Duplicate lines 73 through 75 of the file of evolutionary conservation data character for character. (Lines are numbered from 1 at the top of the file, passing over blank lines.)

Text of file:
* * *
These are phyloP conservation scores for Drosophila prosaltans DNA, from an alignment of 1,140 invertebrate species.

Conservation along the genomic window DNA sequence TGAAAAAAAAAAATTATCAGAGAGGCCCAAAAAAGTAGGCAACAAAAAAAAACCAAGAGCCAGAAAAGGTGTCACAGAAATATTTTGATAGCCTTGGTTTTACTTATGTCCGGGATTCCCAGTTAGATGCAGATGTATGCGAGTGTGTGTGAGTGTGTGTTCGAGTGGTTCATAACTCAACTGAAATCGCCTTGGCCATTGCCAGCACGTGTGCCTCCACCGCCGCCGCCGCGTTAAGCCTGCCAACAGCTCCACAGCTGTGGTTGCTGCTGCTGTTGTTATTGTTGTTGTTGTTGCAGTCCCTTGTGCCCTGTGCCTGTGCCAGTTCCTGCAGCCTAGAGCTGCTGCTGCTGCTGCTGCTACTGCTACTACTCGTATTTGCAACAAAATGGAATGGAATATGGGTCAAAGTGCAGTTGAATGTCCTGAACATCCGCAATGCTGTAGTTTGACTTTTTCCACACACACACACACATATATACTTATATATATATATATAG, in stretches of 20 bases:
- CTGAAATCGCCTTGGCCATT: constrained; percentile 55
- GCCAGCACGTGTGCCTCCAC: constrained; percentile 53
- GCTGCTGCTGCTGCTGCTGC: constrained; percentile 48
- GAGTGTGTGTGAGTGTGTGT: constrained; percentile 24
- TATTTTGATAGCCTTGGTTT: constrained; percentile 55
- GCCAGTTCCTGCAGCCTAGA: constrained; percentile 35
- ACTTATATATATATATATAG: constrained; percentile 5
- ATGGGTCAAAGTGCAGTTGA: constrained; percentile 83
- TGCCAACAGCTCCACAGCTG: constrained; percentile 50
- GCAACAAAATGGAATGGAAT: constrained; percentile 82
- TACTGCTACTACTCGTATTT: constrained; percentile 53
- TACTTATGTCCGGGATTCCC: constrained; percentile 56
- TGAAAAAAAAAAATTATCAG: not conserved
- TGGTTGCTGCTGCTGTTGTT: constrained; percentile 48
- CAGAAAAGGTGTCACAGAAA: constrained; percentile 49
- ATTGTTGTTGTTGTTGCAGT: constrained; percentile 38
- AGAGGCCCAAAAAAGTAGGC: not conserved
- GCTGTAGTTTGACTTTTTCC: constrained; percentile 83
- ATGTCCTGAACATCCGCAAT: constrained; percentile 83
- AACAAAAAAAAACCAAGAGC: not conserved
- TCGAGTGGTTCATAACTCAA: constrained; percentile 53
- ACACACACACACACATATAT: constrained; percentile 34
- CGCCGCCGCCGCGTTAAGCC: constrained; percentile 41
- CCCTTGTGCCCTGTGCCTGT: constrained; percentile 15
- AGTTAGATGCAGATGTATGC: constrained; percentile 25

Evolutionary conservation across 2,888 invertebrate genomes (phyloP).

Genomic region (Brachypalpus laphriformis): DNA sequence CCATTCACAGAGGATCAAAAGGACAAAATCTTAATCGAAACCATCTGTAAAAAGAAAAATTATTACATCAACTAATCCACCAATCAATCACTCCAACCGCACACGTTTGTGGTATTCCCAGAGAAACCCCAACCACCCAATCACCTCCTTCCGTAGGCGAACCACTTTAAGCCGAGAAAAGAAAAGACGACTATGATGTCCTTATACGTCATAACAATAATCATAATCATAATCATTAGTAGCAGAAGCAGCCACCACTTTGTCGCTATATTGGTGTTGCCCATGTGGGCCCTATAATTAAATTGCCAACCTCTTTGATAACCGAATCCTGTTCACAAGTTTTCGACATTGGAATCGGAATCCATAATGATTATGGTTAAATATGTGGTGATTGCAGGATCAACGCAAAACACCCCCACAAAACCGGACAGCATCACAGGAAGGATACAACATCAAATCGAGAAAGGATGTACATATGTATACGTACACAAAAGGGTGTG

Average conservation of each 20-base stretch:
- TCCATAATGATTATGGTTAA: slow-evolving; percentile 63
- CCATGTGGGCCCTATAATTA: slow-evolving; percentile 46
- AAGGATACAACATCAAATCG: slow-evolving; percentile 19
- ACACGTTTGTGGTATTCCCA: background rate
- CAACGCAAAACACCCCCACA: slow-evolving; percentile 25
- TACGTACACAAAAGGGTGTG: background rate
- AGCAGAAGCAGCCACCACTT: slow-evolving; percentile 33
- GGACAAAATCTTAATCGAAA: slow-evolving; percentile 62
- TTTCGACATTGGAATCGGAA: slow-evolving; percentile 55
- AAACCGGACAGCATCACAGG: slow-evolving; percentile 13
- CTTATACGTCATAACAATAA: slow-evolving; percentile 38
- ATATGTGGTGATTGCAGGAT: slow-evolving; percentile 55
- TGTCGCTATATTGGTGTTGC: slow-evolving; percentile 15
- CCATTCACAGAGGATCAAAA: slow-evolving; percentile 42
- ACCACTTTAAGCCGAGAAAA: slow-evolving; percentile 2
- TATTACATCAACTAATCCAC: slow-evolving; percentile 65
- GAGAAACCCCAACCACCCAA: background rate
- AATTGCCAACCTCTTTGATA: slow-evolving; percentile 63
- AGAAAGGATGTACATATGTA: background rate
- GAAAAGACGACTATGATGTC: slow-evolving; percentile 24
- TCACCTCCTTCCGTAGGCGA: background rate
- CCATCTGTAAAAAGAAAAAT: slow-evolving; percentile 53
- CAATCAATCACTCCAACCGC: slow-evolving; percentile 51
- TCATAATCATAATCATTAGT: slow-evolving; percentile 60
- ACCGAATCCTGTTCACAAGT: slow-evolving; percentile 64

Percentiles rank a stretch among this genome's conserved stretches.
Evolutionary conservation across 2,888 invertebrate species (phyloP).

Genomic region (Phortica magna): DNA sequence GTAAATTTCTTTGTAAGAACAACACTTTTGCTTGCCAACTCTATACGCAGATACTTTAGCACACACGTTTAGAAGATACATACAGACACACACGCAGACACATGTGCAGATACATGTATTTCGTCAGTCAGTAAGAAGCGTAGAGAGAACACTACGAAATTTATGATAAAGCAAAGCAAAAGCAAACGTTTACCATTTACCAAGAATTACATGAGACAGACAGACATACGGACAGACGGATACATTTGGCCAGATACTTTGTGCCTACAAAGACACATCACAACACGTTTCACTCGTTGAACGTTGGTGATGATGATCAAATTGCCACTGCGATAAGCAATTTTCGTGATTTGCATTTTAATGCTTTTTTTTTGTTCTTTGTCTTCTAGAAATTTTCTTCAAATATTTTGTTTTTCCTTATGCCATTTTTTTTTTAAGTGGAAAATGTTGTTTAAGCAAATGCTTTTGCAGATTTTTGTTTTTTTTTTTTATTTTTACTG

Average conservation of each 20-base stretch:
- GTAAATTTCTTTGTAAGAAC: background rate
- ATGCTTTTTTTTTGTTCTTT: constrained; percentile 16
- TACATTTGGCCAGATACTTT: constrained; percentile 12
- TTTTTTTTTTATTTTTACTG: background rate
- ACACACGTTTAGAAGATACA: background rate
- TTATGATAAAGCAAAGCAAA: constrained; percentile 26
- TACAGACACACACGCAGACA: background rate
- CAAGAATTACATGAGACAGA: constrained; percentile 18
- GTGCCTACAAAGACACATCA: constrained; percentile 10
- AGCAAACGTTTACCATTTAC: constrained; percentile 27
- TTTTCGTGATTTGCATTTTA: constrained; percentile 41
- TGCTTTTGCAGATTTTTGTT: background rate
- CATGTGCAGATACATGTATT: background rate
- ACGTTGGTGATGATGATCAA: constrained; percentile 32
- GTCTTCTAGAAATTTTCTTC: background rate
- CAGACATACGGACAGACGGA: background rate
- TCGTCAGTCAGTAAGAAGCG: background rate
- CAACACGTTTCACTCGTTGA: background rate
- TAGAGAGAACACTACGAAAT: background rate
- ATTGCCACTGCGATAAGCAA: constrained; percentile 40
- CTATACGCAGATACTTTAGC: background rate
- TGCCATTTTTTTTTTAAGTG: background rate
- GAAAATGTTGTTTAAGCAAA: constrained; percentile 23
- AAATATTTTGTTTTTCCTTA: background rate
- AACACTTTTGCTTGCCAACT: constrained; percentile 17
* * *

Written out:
- ACGTTGGTGATGATGATCAA: constrained; percentile 32
- GTCTTCTAGAAATTTTCTTC: background rate
- CAGACATACGGACAGACGGA: background rate